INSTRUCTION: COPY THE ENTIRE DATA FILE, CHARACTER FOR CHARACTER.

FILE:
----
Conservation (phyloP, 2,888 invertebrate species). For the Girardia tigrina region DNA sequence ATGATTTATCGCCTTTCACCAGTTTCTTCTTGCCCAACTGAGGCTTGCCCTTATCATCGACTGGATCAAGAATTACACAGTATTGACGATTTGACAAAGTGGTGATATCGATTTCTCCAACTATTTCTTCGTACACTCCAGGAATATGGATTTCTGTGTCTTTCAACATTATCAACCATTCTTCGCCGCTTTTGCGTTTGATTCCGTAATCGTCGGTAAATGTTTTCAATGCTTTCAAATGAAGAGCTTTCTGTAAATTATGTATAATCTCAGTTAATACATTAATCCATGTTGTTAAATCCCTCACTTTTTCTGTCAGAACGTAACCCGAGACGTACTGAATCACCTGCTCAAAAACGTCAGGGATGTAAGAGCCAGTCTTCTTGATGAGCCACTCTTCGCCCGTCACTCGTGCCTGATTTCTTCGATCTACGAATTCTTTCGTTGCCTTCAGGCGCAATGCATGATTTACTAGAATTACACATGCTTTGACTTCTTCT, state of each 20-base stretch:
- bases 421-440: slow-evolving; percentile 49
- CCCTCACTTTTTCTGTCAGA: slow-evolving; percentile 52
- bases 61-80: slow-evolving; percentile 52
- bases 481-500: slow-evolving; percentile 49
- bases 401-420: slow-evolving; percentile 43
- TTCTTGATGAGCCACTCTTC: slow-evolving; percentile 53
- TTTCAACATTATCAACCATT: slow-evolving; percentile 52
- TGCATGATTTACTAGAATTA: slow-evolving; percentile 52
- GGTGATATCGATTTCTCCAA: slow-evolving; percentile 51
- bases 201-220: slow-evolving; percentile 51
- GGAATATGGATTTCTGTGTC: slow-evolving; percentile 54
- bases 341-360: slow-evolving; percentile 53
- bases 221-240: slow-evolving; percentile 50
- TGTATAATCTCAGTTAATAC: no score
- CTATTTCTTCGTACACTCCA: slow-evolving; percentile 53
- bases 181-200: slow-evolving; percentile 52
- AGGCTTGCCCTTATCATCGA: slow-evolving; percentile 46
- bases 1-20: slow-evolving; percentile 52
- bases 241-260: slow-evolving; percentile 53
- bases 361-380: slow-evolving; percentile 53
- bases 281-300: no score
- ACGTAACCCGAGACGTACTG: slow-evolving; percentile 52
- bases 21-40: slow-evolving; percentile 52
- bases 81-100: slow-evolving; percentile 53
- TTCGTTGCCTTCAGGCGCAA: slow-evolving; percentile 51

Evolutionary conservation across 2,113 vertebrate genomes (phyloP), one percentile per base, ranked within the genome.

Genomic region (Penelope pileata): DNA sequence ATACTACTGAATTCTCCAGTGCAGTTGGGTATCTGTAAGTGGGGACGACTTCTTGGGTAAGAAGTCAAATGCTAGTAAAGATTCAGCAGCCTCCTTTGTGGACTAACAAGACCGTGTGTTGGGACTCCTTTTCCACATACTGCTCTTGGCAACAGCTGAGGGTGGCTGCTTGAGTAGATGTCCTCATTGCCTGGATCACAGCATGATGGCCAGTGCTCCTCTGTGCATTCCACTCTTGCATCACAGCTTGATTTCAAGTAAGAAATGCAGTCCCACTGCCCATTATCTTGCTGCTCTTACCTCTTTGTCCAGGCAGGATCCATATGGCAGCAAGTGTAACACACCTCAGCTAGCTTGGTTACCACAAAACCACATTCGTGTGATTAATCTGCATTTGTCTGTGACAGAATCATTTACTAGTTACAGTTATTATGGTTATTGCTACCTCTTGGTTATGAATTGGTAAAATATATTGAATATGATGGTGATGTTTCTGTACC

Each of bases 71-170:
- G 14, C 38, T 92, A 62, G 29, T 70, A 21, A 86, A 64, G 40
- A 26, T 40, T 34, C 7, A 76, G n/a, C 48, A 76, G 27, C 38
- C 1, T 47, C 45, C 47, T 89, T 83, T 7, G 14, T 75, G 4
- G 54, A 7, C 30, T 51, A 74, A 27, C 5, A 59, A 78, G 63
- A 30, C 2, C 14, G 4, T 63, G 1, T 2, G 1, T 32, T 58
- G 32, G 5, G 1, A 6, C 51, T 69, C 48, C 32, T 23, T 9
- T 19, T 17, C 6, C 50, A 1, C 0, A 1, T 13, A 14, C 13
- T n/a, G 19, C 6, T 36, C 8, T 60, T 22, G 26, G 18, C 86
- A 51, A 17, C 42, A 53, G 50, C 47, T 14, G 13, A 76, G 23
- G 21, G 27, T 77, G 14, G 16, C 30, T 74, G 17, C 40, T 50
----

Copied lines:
Conservation (phyloP, 2,888 invertebrate species). For the Girardia tigrina region DNA sequence ATGATTTATCGCCTTTCACCAGTTTCTTCTTGCCCAACTGAGGCTTGCCCTTATCATCGACTGGATCAAGAATTACACAGTATTGACGATTTGACAAAGTGGTGATATCGATTTCTCCAACTATTTCTTCGTACACTCCAGGAATATGGATTTCTGTGTCTTTCAACATTATCAACCATTCTTCGCCGCTTTTGCGTTTGATTCCGTAATCGTCGGTAAATGTTTTCAATGCTTTCAAATGAAGAGCTTTCTGTAAATTATGTATAATCTCAGTTAATACATTAATCCATGTTGTTAAATCCCTCACTTTTTCTGTCAGAACGTAACCCGAGACGTACTGAATCACCTGCTCAAAAACGTCAGGGATGTAAGAGCCAGTCTTCTTGATGAGCCACTCTTCGCCCGTCACTCGTGCCTGATTTCTTCGATCTACGAATTCTTTCGTTGCCTTCAGGCGCAATGCATGATTTACTAGAATTACACATGCTTTGACTTCTTCT, state of each 20-base stretch:
- bases 421-440: slow-evolving; percentile 49
- CCCTCACTTTTTCTGTCAGA: slow-evolving; percentile 52
- bases 61-80: slow-evolving; percentile 52
- bases 481-500: slow-evolving; percentile 49
- bases 401-420: slow-evolving; percentile 43
- TTCTTGATGAGCCACTCTTC: slow-evolving; percentile 53
- TTTCAACATTATCAACCATT: slow-evolving; percentile 52
- TGCATGATTTACTAGAATTA: slow-evolving; percentile 52
- GGTGATATCGATTTCTCCAA: slow-evolving; percentile 51
- bases 201-220: slow-evolving; percentile 51
- GGAATATGGATTTCTGTGTC: slow-evolving; percentile 54
- bases 341-360: slow-evolving; percentile 53
- bases 221-240: slow-evolving; percentile 50
- TGTATAATCTCAGTTAATAC: no score
- CTATTTCTTCGTACACTCCA: slow-evolving; percentile 53
- bases 181-200: slow-evolving; percentile 52
- AGGCTTGCCCTTATCATCGA: slow-evolving; percentile 46
- bases 1-20: slow-evolving; percentile 52
- bases 241-260: slow-evolving; percentile 53
- bases 361-380: slow-evolving; percentile 53
- bases 281-300: no score
- ACGTAACCCGAGACGTACTG: slow-evolving; percentile 52
- bases 21-40: slow-evolving; percentile 52
- bases 81-100: slow-evolving; percentile 53
- TTCGTTGCCTTCAGGCGCAA: slow-evolving; percentile 51

Evolutionary conservation across 2,113 vertebrate genomes (phyloP), one percentile per base, ranked within the genome.

Genomic region (Penelope pileata): DNA sequence ATACTACTGAATTCTCCAGTGCAGTTGGGTATCTGTAAGTGGGGACGACTTCTTGGGTAAGAAGTCAAATGCTAGTAAAGATTCAGCAGCCTCCTTTGTGGACTAACAAGACCGTGTGTTGGGACTCCTTTTCCACATACTGCTCTTGGCAACAGCTGAGGGTGGCTGCTTGAGTAGATGTCCTCATTGCCTGGATCACAGCATGATGGCCAGTGCTCCTCTGTGCATTCCACTCTTGCATCACAGCTTGATTTCAAGTAAGAAATGCAGTCCCACTGCCCATTATCTTGCTGCTCTTACCTCTTTGTCCAGGCAGGATCCATATGGCAGCAAGTGTAACACACCTCAGCTAGCTTGGTTACCACAAAACCACATTCGTGTGATTAATCTGCATTTGTCTGTGACAGAATCATTTACTAGTTACAGTTATTATGGTTATTGCTACCTCTTGGTTATGAATTGGTAAAATATATTGAATATGATGGTGATGTTTCTGTACC

Each of bases 71-170:
- G 14, C 38, T 92, A 62, G 29, T 70, A 21, A 86, A 64, G 40
- A 26, T 40, T 34, C 7, A 76, G n/a, C 48, A 76, G 27, C 38
- C 1, T 47, C 45, C 47, T 89, T 83, T 7, G 14, T 75, G 4
- G 54, A 7, C 30, T 51, A 74, A 27, C 5, A 59, A 78, G 63
- A 30, C 2, C 14, G 4, T 63, G 1, T 2, G 1, T 32, T 58
- G 32, G 5, G 1, A 6, C 51, T 69, C 48, C 32, T 23, T 9
- T 19, T 17, C 6, C 50, A 1, C 0, A 1, T 13, A 14, C 13
- T n/a, G 19, C 6, T 36, C 8, T 60, T 22, G 26, G 18, C 86
- A 51, A 17, C 42, A 53, G 50, C 47, T 14, G 13, A 76, G 23
- G 21, G 27, T 77, G 14, G 16, C 30, T 74, G 17, C 40, T 50